We had this idea, but we were not completely sure that we will get this, you know, result.
We were very surprised.
Hello, little girl.
Hop là.
Hop là.
This, for us, was really something incredible because that means that they have this primitive link between the brain and the spine, and the vision, and the motoring activity to say, "Hello, I see something and I am moving according to what I see.
" And this was, for us, really the first evidence that this crawling pattern that you see at birth is coming from the brain.
What we have here is an extension of the leg at the same time as movement of the elbow and arm.
Now, having seen this baby just swimming literally in air with arms and legs, this definitely shows that this crawling pattern that a lot of people believe was just a reflex is not a reflex.
It's wonderful.
Let's take your hat off for a minute.
Look at Mom and Dad.
We started to think of how to study and analyze the same kind of movement if we put them on land.
We knew thatit's very difficult for babies to propel themselves, because the head is very heavy, it's one third of the weight of the body.
So they are not able to support that in the gravity.
Oh! - Can I come in? - Yes.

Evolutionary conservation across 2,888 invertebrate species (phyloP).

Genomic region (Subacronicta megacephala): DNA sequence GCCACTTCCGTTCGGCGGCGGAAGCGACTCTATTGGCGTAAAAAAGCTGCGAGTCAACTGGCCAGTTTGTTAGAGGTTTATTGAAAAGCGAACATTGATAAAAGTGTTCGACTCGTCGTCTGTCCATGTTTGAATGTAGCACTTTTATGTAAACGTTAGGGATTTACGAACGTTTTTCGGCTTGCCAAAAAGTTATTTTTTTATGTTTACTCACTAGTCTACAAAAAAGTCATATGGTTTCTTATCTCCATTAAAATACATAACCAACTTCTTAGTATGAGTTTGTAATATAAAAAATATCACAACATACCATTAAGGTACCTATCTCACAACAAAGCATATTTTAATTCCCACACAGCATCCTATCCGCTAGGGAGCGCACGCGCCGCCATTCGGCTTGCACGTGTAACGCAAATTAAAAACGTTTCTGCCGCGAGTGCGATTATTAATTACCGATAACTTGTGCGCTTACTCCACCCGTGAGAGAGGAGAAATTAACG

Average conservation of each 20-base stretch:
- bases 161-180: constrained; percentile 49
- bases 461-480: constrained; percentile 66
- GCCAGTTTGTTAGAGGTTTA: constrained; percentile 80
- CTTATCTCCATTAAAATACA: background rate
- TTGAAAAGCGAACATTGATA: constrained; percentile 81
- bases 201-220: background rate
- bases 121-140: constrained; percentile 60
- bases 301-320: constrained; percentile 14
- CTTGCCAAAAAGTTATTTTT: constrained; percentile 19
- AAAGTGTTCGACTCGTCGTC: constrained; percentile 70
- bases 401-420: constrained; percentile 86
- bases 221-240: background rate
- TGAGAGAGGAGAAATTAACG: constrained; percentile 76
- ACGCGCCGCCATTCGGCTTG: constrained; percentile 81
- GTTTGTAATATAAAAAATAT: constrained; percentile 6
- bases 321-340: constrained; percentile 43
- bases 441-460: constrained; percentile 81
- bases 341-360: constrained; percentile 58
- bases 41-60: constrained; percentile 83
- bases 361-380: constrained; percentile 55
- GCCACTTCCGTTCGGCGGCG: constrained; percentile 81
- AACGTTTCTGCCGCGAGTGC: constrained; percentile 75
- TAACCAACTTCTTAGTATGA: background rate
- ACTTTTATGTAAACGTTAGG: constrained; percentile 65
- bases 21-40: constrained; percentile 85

- Hello.
- Hello.
Ah! So, Hello little Helmi So now we start about thinking how to make the baby free to move around, and how to find a tool finally for them to be not crushed by the gravity and having their arms and legs free to move.
Would you like to participate in this experiment which will last around ten minutes and a little longer to get Helmi downstairs? Let's go.
So we were thinking a lot about how to construct such a tool.
We thought it will be easy to do it.
But not at all.
It took us, like, one or two years to build this kind of tool.
- Hello.
- Hello.
So we started to test our first baby on this mini skateboard in 2016, and, uh, we call the final version "the Crawlerskate.
" He's looking now.
They are comfortable, that sometimes triggers it.
They do whatever they want.
We explain what is the Crawlerskate, and all the time they are very interested because they think their newborn cannot at all crawl.
Hop, hop, hop! Ah.
Some babies are making a huge movement, even crossed the mattress once or two or three times.
It seemed really incredible.
Wow! Bravo! Bravo! Bravo, Helmi.
We were just shocked to see that these little two days newborn babies were able to do that on our Crawlerskate.
I find it emotional every time they move like that.
Huh? Too good.
It was really a very emotional moment, I can tell you.
Not only for us, but for the parents.
Hop là.
If we look at the results that we obtained with the Crawlerskate, what that suggests is that the nervous system that is important for the baby to move their arms and legs and crawl and to propel themselves is already in place.